Tuesday, 31 July 2018

Book Review: Death Days by Lia Cooper (MM PNR)

Title: Death Days
Author: Lia Cooper
Publisher:
NineStar Press

Publication Date: 6 August 2018
Pages:
210
Format:
eBook - EPUB
Genre:
MM/PNR
Source:
ARC via NetGalley




By day, Professor Nicholas Littman works as an itinerant professor at a small college in the Pacific Northwest. He teaches seminars on mythology and the intersections of folklore and magic in the ancient world. By night, he’s the local necromancer, a rare magical talent that has left him alienated from other practitioners.

All Nick wants from life is to be left alone to run his magical experiments and teach kids the historical context of magic without anyone being the wiser. Unfortunately, his family is sworn to sit on the council of the Order of the Green Book—a group of magicians dating back to the Crusades—and they aren’t willing to take Nick’s no for an answer.

As though that wasn’t bad enough, a coven of Night Women has arrived in town, warning Nick that there are wolves at his door he had better take care of. But what can one necromancer do when every natural and supernatural card seems stacked against him?



I struggled a little with a rating on this one. There were a number of things about Death Days that I loved; however, it also had a few issues. Let's start with the positives. I enjoyed the premise of Nick being a teacher by day and necromancer by night. That had a lot of potential. I also liked him as a character. He was appealing flawed. Josiah, too, came across well, although I would have liked a little more depth to him earlier on. Meanwhile, the plot started strongly and caught my interest right from the start.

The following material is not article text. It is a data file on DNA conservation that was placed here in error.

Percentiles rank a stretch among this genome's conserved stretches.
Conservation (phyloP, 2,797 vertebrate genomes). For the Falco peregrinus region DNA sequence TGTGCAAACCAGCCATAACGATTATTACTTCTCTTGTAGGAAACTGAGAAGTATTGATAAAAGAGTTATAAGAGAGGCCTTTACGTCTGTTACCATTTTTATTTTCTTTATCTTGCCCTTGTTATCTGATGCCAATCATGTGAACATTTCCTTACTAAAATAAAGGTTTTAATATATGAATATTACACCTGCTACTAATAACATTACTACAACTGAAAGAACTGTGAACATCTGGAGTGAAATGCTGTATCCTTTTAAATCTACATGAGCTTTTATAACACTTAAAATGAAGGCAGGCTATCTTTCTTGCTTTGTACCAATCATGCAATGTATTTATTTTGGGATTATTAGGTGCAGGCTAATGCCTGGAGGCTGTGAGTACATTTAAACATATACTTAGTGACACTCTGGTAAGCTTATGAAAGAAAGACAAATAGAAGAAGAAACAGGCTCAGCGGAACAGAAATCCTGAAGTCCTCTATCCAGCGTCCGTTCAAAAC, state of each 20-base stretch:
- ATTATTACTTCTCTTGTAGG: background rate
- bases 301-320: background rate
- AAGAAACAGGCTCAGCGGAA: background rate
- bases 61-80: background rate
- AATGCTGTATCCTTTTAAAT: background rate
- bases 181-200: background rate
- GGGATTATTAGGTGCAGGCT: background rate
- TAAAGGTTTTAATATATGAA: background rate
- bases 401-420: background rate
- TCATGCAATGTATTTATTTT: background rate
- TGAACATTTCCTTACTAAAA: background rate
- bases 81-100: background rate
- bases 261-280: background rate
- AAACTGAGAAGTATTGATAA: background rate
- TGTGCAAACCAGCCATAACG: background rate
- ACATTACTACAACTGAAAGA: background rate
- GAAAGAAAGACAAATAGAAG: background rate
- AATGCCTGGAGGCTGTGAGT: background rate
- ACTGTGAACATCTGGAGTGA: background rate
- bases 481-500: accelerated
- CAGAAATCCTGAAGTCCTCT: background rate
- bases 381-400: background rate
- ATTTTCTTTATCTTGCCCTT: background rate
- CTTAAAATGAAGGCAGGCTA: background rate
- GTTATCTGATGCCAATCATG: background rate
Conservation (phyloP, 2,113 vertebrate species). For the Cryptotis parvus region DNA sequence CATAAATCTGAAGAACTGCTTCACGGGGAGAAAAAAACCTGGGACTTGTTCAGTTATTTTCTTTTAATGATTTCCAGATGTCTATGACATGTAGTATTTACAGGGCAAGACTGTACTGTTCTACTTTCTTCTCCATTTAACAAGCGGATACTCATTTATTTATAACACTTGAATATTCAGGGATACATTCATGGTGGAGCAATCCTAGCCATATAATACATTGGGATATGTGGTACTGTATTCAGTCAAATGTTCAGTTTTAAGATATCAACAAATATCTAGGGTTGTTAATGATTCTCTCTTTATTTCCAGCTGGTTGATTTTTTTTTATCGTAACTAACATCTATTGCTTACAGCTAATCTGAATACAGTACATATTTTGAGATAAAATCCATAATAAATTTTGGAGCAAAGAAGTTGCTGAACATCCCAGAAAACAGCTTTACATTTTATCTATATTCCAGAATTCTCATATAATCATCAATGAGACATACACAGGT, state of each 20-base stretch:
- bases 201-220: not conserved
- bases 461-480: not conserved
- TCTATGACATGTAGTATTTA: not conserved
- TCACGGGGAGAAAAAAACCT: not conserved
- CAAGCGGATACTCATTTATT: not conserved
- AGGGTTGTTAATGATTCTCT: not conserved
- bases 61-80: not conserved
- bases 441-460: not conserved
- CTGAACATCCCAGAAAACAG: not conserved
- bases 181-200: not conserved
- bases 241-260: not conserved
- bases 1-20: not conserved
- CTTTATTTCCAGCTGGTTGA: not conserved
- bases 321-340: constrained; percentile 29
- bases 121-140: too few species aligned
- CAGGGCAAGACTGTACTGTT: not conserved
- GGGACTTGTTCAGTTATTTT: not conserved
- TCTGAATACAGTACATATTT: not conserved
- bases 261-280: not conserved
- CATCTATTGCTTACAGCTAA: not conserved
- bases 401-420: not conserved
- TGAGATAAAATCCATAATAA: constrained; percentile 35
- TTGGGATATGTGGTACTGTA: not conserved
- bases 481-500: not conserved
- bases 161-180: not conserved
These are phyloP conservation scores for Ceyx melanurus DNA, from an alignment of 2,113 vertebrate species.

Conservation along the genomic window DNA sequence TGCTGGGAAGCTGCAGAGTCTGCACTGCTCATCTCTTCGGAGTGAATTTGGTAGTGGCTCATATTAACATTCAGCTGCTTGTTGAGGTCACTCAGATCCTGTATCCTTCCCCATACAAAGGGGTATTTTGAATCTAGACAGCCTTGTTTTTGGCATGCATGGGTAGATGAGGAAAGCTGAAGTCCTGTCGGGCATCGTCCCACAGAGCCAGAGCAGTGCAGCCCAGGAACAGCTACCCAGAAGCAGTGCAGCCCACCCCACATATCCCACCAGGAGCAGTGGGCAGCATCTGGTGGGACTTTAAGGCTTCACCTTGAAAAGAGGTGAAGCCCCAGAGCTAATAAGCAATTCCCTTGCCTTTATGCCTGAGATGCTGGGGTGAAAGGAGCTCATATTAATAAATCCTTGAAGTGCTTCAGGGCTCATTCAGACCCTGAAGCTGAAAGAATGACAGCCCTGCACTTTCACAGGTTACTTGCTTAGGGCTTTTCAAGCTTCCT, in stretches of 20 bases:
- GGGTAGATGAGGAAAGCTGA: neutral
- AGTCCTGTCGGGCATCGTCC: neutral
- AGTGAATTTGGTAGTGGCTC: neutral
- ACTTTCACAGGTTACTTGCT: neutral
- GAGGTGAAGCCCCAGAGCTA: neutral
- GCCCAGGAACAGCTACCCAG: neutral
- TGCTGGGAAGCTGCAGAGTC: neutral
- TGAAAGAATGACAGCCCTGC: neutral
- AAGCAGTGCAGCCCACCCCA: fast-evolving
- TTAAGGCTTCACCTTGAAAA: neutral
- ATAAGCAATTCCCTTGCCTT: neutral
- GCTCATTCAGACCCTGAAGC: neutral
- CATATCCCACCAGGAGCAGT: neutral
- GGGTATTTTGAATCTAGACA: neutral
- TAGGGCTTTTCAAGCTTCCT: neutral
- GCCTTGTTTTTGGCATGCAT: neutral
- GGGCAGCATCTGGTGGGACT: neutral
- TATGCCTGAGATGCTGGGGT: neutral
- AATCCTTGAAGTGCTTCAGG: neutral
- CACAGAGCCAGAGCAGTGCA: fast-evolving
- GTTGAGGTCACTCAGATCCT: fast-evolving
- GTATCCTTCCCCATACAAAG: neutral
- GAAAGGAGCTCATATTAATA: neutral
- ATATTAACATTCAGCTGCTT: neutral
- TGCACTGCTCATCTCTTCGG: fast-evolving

However, like I said, it wasn't perfect. That potentially interesting plot left several strands hanging, having changed direction and gone off on a different tangent halfway through. I closed the final page with a wealth of unanswered questions. That wouldn't have bothered me if this book was clearly the first in a duology or trilogy and I could anticipate resolution in the next instalment, but I see no indication anywhere that this will be a series, and as a standalone, it leaves the reader ultimately unsatisfied. Then there were the two times the text dropped out of Nick's POV and into Josiah's in the final quarter of the book. There was no need for this--the information we got from it was unimportant to the plot--so I felt it should have been eliminated, along with some bizarre, incorrect punctuation here and there.

Ultimately, this was a book with a lot of good points and plenty of promise that didn't quite live up to itself due to plotting issues. However, the bits I did like, I liked a lot. Therefore, I am giving it 3 stars.

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